That’s not what I intend to do with each episode. I want to do a little housekeeping and manage expectations here to make sure that this is the right show for you. I don’t know if you’ve heard of it, there’s another podcast called Grammar Girl. If you want to learn things like the difference between ‘complement’ with an ‘E’ and ‘compliment’ with an ‘I,’ you can go listen to that podcast because that’s what she talks about. There’s nothing wrong with that.
But learning the difference between ‘complement’ and ‘compliment’ won’t make you a better writer. You will learn something if you learn the difference between those two words if you remember it and then if you put into practice.
Yes, you’ve learned something, and you’re using two words that sound very similar and are spelled very similar correctly. But that doesn’t make you a better writer. That doesn’t mean that you’re attracting the right audience because you found your writing voice and that you’re really building content that is going to eventually build your business.
There’s a big difference.
Stefanie Flaxman: Now if I don’t explain the difference between ‘complement’ with an ‘E’ and ‘compliment’ with an ‘I,’ I feel like I’m leaving you hanging a little bit, like you want that tip, and that will make me feel bad. I’m going to go off into the tangent. I’ll explain my version really quickly about those two different words.
‘Complement’ with an ‘E’ is spelled C-O-M-P-L-E-M-E-N-T. These aren’t dictionary definitions. These are from-my-brain definitions of that word. That word ‘complement’ is when things go together well, when they’re paired together well, when they complete each other.
The root of that word, I believe, is ‘complete,’ or it’s similar to complete. I don’t want to get technical with roots. I really don’t like technical terms about things. ‘Complement’ spelled that way with an ‘E’ sounds like complete.
Think about food that is paired with the right wine. You would say that that wine complements that food well, or it’s a complementary pairing. Again, that’s complement, C-O-M-P-L-E-M-E-N-T.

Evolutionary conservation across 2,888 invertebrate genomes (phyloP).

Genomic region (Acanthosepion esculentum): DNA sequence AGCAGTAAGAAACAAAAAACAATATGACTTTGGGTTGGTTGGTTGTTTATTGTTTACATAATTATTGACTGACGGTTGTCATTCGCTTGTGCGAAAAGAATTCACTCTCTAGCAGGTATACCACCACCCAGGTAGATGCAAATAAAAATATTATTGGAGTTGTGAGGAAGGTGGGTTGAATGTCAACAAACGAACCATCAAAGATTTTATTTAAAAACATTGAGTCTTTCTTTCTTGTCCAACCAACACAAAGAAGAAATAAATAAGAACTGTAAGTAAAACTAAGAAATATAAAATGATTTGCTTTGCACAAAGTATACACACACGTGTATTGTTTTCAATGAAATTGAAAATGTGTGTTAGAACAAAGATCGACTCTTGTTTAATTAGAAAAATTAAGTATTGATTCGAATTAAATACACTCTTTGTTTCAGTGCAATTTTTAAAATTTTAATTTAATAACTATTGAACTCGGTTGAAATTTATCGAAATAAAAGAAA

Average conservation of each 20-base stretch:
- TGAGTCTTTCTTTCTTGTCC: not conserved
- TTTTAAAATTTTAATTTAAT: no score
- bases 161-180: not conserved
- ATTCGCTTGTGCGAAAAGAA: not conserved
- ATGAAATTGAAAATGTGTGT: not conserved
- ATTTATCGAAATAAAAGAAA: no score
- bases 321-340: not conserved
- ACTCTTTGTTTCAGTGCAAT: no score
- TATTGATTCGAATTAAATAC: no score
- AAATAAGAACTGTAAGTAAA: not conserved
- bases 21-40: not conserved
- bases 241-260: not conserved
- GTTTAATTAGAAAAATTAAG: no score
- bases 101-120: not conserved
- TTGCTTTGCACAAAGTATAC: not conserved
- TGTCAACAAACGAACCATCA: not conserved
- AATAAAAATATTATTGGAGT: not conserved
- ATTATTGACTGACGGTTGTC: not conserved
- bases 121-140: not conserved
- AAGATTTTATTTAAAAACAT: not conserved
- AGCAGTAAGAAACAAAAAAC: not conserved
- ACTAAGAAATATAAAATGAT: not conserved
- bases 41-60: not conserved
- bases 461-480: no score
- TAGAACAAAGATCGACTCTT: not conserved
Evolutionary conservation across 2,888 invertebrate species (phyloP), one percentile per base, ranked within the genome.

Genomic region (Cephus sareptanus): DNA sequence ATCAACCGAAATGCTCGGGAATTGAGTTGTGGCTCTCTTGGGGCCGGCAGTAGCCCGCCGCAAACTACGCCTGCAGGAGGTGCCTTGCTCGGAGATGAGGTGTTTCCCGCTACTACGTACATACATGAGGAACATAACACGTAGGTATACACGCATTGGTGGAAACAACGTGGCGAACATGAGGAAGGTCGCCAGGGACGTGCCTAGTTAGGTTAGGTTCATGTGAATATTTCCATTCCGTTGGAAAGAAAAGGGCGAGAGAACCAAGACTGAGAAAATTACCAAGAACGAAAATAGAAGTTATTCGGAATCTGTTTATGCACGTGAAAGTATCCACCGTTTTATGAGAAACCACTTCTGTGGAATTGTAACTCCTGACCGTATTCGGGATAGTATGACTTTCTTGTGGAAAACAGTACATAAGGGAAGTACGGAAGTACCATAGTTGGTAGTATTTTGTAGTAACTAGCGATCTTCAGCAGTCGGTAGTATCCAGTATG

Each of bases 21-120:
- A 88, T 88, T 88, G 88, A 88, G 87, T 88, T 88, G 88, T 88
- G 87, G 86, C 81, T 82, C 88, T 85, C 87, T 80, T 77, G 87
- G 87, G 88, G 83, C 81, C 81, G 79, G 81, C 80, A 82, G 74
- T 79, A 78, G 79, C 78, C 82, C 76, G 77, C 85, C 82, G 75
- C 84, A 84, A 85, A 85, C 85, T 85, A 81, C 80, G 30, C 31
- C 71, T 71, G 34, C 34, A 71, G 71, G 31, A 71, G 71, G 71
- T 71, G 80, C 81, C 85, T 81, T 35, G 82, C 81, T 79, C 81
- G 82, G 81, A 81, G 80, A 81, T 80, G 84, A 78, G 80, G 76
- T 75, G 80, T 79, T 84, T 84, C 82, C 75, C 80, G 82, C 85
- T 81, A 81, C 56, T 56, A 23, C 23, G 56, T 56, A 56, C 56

The other version of ‘compliment’ is C-O-M-P-L-I-M-E-N-T. That version of the word, there are a couple of definitions. One could be when someone pays you a compliment, meaning that they say something nice about you. I don’t know anything about that. ‘Complimentary’ is mixed in there, which means free. You get free Wi-Fi at a hotel. You get ‘complimentary Wi-Fi.’
The way I remember that one, ‘compliment’ with an ‘I’ is I have this little phrase that I say in my head — “I win” — because you get a compliment if someone says something nice about you. “Oh, I win.” Or, you get free Wi-Fi at Starbucks or at a hotel, “Oh, I win.” That’s how I remember ‘compliment’ with an ‘I’ and then ‘complement’ like pairing wine with a good meal was ‘complement’ with an ‘E,’ which is more like complete. If you remember ‘complete’ and ‘I win,’ then you will use those words correctly.
The very roundabout point of my story is that I just explained something that is not going to make you a better writer. I told you the difference between two words, which is helpful, but I hope to do something bigger here to help you realize what it takes.
This constant improving and evaluation process that — if you are aware of that — is what is going to add up over time, and you’ll see an improvement in your content.